Rates: From Confusing Certainty to Certain Confusion

Posted by various Authors

Share on Facebook

Tweet on Twitter

Screen shot 2013-05-22 at 1.01.15 PM

Fed Sends Mixed Message

A rally on Wall Street evaporated Wednesday as investors wrestled with mixed messages from the Federal Reserve.

After yesterday’s Broad Blunt Hints from  St. Louis Fed President James Bullard and New York Fed President William Dudley. who both essentially said the Fed was going to keep fueling Asset Bubbles by keeping interest rates a breath away from zero by continuing with its present bond-buying program. 

Bernanke confirms that stance late this morning PST by stating “A premature tightening of monetary policy could lead interest rates to rise temporarily, but would also carry a substantial risk of slowing or ending the economic recovery and causing inflation to fall further,”

Bernanke also stated that after keeping its key short-term interest rate near zero since December 2008, he expects it to stay there for a “considerable time” as the recovery strengthens, Bernanke said.

The Dow had surged more than 150 points earlier in the day as investors welcomed comments from Fed chairman Ben Bernanke, who told lawmakers that withdrawing monetary stimulus prematurely could derail the economic recovery.


….the momentum faded after the Fed released minutes from its latest policy meeting, which ended May 1.

The minutes said some members of the monetary policy committee were willing to dial down the Fed’s bond-buying program as soon as June if the economic recovery becomes sustainable.

Screen shot 2013-05-22 at 1.01.15 PM

Some good analysis of those minutes by John Hilsenrath:


Federal Reserve minutes from its April 30-May 1 policy meeting suggested it is heading toward some difficult debates on when to pull back its bond buying program.

Below are key passages in the minutes and how to read them:

1) “A number of participants expressed willingness to adjust the flow of purchases downward as early as the June meeting if the economic information received by that time showed evidence of sufficiently strong and sustained growth; however, views differed about what evidence would be necessary and the likelihood of that outcome.”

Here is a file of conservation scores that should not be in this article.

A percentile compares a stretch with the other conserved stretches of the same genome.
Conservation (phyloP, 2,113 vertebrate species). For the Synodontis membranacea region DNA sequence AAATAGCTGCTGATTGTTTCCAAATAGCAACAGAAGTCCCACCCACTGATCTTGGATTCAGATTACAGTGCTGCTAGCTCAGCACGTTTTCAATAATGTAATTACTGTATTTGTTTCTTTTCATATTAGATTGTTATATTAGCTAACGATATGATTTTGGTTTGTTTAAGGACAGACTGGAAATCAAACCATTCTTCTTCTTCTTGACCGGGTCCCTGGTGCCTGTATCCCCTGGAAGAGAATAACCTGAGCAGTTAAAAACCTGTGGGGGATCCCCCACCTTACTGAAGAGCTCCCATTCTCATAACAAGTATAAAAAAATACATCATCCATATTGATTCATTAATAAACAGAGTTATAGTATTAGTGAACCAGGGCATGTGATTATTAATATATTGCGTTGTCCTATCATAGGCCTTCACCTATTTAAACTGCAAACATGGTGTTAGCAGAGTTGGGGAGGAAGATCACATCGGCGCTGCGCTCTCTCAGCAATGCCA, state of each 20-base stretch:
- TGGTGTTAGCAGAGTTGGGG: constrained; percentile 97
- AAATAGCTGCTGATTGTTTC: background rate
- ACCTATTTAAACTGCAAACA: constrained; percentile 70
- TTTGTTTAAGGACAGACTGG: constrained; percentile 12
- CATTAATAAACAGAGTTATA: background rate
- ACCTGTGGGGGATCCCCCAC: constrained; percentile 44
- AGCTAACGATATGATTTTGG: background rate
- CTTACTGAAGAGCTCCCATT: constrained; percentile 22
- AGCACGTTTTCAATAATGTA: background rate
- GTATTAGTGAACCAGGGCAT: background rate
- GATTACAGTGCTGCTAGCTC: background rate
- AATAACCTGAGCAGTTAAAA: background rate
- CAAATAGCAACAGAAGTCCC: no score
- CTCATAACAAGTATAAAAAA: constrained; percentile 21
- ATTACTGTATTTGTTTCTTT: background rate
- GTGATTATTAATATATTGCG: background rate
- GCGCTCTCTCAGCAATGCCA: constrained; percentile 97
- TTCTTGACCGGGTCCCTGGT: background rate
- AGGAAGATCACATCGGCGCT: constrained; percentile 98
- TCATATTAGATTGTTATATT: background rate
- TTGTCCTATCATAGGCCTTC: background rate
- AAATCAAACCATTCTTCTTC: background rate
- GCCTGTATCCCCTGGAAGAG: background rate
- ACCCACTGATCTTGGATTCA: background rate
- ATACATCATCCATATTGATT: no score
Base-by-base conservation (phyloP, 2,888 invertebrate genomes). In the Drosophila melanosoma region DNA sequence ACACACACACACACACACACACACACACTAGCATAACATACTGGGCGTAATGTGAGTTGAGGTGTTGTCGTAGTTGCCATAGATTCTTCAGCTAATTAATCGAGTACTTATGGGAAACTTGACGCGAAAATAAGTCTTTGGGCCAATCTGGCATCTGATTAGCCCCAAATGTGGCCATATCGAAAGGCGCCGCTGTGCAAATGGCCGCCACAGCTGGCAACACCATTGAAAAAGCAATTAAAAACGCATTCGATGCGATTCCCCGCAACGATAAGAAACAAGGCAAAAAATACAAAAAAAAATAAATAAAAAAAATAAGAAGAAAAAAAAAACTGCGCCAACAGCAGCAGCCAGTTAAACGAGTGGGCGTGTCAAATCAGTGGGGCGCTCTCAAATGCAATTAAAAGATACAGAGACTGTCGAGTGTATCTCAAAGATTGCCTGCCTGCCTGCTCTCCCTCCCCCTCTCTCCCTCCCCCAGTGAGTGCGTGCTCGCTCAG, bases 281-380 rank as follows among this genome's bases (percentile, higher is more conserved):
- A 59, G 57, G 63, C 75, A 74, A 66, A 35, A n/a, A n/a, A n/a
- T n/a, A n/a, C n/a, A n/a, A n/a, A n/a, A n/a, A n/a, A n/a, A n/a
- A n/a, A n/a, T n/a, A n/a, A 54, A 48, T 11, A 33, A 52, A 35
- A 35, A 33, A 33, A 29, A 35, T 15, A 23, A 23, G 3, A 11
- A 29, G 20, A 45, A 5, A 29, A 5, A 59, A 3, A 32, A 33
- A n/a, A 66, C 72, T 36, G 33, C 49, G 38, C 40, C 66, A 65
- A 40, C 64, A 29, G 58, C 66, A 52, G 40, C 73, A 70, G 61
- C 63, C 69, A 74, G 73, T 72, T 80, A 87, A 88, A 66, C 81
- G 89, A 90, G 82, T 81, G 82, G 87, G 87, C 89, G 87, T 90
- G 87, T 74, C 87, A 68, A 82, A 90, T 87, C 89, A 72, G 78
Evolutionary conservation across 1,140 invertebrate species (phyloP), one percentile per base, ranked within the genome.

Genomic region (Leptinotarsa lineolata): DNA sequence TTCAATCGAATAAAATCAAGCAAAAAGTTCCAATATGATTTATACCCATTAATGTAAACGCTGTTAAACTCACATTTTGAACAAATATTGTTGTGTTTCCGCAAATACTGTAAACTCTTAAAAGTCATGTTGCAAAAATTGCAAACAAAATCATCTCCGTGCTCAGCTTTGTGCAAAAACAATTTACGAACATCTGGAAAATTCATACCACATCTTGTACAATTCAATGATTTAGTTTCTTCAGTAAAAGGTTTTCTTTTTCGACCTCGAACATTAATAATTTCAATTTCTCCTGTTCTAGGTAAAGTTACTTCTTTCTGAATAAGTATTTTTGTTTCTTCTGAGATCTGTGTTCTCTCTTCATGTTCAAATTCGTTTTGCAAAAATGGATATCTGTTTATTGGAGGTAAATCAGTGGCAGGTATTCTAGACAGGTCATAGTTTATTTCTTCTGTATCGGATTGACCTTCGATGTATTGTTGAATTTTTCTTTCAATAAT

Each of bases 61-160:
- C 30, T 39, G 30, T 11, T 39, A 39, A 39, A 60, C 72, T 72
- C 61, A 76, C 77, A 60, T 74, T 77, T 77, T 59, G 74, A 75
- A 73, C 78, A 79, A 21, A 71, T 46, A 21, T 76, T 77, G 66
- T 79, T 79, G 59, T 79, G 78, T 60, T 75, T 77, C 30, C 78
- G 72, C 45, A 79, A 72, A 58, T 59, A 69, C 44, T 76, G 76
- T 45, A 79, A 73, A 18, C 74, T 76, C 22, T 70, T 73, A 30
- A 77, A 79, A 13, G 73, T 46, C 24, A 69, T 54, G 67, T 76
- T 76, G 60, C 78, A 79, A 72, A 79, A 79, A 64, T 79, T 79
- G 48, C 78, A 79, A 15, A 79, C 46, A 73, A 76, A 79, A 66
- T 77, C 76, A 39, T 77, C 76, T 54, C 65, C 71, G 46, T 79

WHAT IT MEANS: The Fed will debate at its June 18-19 meeting whether to reduce its $85-billion per month bond-buying program, but officials don’t appear near a consensus on the matter. Fed chairman Ben Bernanke suggested in testimony to Congress earlier in the day that he wanted to avoid moving prematurely toward pulling back.

2) “Several participants pointed to the improvement in interest-sensitive sectors, such as consumer durables and housing, over the recent period as evidence that the purchases were having positive results for the economy.”

WHAT IT MEANS: The Fed talks about the costs and benefits of its policies. So far, they think the bond buying program is still helping the economy.

3) “Economic data releases over the intermeeting period were mixed, raising some concern that the recovery might be slowing after a solid start earlier this year, thereby repeating the pattern observed in recent years. Various views on this prospect were offered, from those participants who put more emphasis on the underlying momentum of the economy, noting the strengthening in private domestic final demand, to those who stressed the growing fiscal restraint or the other headwinds still facing the economy.”

WHAT IT MEANS: Fed officials are hesitant about their next step on monetary policy in part because they’re especially uncertain about how the economy unfolds in the next few months, in the face of tighter fiscal policies.

4) “Both headline and core PCE inflation in the first quarter came in below the Committee’s longer-run goal of 2 percent, but these recent lower readings appeared to be due, in part, to temporary factors; other measures of inflation as well as inflation expectations had remained more stable. Accordingly, participants generally continued to expect that inflation would move closer to the 2 percent objective over the medium run.”

WHAT IT MEANS: The Fed’s favored inflation measures have dropped well below its 2% target, but officials aren’t deeply concerned about it yet.